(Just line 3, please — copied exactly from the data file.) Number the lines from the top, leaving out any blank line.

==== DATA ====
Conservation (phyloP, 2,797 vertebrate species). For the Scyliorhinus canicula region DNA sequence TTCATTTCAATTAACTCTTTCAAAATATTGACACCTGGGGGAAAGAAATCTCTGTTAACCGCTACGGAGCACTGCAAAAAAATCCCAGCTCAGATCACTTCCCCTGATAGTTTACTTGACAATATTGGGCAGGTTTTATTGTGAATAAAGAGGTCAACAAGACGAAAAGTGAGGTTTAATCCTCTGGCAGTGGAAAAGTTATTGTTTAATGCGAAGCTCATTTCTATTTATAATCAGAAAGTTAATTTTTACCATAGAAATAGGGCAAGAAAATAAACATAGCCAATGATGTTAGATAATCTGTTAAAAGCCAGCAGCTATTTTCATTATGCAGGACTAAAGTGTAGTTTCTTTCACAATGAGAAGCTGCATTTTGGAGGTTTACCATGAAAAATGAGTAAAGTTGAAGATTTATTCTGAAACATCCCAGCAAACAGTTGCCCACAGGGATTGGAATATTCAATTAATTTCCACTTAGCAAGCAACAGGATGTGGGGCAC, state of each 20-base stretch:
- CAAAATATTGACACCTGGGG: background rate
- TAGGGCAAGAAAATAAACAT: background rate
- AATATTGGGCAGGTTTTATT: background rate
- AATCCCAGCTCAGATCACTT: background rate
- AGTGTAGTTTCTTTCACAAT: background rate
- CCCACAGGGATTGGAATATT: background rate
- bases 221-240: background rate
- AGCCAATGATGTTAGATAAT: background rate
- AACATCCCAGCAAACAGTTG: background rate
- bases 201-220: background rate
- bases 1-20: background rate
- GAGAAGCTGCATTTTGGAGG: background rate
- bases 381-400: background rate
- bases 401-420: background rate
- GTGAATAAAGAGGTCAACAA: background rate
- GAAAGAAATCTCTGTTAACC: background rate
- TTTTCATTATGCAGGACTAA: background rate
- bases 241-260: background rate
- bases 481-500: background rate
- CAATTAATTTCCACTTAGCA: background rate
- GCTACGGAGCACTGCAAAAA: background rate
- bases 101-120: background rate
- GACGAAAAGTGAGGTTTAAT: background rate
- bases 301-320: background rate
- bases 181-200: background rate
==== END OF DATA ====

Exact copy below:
- TAGGGCAAGAAAATAAACAT: background rate